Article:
However, the inconvenience of renegotiating EU membership was not a major issue for Anna Firth, as she was more concerned with the fact that the UK would not get a say in EU legislation, she illustrated this by pointing out that the UK was outvoted in the council of ministers more times than every other country, showing that the UK already has very little influence in the EU. However, it is not only the EU where the UK lacks influence as a result of its membership: the UK used to have a seat in the World Trade Organisation, but it has been replaced by one EU seat, which only represents “1/28th of  British interests”. But that is not where it ends: 500 MEPs voted for the UK to lose its seat in the United Nations Security Council (UNSC) and be replaced by an EU seat. For the Chair of Britain’s Eurosceptic women, it is clear that EU membership only seeks to undermine British influence both domestically and worldwide.

 

Firth drew upon an economic argument to counter that of Bob Hull illustrating how in a presentation from the director of The British Hovercraft Company, the biggest European exporter of leisure hovercrafts, she claimed that inside the EU they have massive problems with exporting because the EU imposes some of the highest tariffs in the world concerning the countries that don’t have deals with the EU. Tariffs increase the price of the £50,000 hovercrafts by 226% spoiling potential business deals.

 

 

On the matter of security, she made it clear that it was the US who defended Europe against the USSR and that intervened in Yugoslavia to preserve peace during the war in the 1990s, highlighting that the EU was a disaster when it came to peacekeeping in Yugoslavia. She went on to assert that the NATO community is 900 million people rather than 500 million and the US pays more into NATO than 11 EU budgets put together, hence it is more of a force to be reckoned with. This assertion is slightly inaccurate, as NATO’s website indicates that the US spent $649 billion on defence in 2015, while the EU’s budget for 2015 according to europa.eu, was €145 billion ($165.3 billion), but Firth still makes a valid point in arguing that NATO spends more on defence, hence it is more effective when maintaining peace and security.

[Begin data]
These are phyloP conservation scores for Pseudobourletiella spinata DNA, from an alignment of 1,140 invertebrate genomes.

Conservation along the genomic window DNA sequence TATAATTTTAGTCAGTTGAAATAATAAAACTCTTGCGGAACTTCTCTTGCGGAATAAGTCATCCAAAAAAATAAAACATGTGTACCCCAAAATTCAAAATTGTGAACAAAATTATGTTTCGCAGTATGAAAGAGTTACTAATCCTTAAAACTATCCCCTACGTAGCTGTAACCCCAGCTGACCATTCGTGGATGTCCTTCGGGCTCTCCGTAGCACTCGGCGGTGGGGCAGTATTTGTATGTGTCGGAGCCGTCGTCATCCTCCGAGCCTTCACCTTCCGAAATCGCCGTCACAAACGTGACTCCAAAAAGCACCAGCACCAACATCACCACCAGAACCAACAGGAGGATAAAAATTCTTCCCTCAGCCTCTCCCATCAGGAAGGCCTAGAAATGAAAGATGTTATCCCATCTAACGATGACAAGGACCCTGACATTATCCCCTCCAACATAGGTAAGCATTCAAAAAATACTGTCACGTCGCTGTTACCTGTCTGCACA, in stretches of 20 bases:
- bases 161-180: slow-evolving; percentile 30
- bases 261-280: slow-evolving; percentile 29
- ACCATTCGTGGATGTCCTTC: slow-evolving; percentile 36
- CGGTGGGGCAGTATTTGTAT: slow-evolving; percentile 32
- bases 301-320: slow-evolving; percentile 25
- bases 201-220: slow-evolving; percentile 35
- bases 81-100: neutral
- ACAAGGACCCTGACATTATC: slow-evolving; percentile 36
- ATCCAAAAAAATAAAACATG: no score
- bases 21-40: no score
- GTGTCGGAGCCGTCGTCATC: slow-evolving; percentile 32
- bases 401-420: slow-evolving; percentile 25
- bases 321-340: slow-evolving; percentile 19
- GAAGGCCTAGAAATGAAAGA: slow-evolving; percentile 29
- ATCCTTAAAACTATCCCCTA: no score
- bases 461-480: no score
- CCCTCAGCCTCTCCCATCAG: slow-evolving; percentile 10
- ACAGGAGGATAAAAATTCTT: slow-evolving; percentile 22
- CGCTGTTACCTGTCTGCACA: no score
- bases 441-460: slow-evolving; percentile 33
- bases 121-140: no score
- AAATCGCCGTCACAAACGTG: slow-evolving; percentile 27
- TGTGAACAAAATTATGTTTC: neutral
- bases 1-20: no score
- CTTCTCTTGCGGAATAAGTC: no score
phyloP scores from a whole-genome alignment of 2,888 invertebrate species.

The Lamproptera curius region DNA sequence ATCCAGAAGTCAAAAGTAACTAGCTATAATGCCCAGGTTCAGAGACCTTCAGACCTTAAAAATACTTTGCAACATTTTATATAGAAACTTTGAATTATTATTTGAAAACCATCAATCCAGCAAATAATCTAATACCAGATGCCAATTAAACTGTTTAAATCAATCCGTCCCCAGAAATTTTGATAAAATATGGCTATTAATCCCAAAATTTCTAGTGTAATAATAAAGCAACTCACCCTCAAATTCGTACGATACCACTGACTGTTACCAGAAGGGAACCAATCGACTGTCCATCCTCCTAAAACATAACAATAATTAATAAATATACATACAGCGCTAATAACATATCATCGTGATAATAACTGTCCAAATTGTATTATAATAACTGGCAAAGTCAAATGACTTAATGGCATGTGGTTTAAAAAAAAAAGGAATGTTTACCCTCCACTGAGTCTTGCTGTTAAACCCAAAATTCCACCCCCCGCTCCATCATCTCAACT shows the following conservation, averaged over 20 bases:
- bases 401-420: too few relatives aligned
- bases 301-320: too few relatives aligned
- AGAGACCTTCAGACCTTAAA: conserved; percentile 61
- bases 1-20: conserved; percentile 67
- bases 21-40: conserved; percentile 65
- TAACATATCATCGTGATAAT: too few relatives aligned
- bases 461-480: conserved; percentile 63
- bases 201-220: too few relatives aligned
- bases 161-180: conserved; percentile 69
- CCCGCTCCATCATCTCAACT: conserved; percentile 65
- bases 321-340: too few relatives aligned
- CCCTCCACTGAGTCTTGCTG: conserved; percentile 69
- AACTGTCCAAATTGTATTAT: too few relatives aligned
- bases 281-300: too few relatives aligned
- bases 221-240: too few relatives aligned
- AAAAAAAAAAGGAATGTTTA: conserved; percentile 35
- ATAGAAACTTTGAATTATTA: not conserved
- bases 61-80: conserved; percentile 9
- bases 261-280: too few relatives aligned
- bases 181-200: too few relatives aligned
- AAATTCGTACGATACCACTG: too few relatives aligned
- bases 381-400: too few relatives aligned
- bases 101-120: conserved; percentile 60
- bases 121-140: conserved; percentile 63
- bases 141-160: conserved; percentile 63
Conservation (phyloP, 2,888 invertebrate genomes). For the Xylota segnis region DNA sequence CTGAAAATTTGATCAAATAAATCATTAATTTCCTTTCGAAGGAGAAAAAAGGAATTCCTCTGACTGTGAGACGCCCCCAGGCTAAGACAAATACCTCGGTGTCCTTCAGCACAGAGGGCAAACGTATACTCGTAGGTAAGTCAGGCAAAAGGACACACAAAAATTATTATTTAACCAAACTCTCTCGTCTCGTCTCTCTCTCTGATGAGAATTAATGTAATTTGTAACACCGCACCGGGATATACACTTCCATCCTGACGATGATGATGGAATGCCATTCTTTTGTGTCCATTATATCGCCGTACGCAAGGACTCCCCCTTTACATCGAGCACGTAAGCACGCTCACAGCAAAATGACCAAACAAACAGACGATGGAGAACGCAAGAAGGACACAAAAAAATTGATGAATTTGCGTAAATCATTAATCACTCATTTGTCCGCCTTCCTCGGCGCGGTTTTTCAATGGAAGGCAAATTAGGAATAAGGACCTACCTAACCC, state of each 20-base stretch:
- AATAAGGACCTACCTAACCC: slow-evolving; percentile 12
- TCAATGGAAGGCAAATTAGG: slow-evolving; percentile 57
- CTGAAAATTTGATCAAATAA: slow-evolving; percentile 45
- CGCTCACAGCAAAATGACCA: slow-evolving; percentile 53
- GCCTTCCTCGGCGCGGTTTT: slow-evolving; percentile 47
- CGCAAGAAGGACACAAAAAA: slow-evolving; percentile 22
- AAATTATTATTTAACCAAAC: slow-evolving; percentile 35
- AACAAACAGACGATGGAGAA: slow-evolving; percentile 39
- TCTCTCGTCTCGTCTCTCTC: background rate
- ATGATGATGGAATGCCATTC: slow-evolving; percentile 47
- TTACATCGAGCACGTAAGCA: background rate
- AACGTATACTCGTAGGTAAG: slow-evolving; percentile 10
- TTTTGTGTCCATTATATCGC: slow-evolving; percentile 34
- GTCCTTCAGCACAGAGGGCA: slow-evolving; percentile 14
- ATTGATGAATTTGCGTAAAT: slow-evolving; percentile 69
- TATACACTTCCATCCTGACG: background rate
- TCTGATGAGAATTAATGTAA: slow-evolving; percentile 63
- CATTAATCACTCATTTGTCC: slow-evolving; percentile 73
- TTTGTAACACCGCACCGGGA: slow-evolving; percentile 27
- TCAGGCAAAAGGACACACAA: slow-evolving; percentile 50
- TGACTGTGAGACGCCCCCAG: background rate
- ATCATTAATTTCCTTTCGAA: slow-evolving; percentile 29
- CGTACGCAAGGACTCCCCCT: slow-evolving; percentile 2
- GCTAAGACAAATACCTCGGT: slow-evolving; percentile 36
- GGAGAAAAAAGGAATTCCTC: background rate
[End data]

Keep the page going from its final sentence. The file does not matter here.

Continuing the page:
She concluded by notifying us that the rest of the world is 6.5 billion customers, as opposed to 0.5 billion people in the EU, hence the world market has a lot more potential than the EU. Furthermore, Firth denied that being members of the EU will let us have trade deals with much larger global markets, even arguing that the EU is utterly useless at making trade deals, drawing upon examples of its failures to obtain them with the US, Japan, India, China, Australia, Canada.

 

After Firth’s conclusion that the choice was “between being in or out, but either being out or out and a little bit in”, the debate ended with a Q&A session. This got a bit heated when Firth was accused by the europhiles of mixing facts, which ended the conference in an entertaining manner. Everyone left the lecture room with a lot more knowledge and even a shift in opinion. This was reflected in the poll that took place at the end, where the percentage of those who were undecided rose by 8% from 9% up to 17% in the subsequent poll. The percentage of pro-leave votes increased by 14% from 14% at the start, to 28%. Finally, the pro-remain votes fell by 21% from the original 77% to 56%*.

 

Both votes didn’t seem reflective of recent opinion polls regarding EU membership: YouGov, observed figures from April 2016, which indicated that 42% of British people surveyed are pro-leave and 41% are pro-remain, but as we all know, pollsters have proven notoriously inaccurate of late.

 

*The percentages of the second vote added up to 101%, as they have been rounded to the nearest full number.

Josh Moss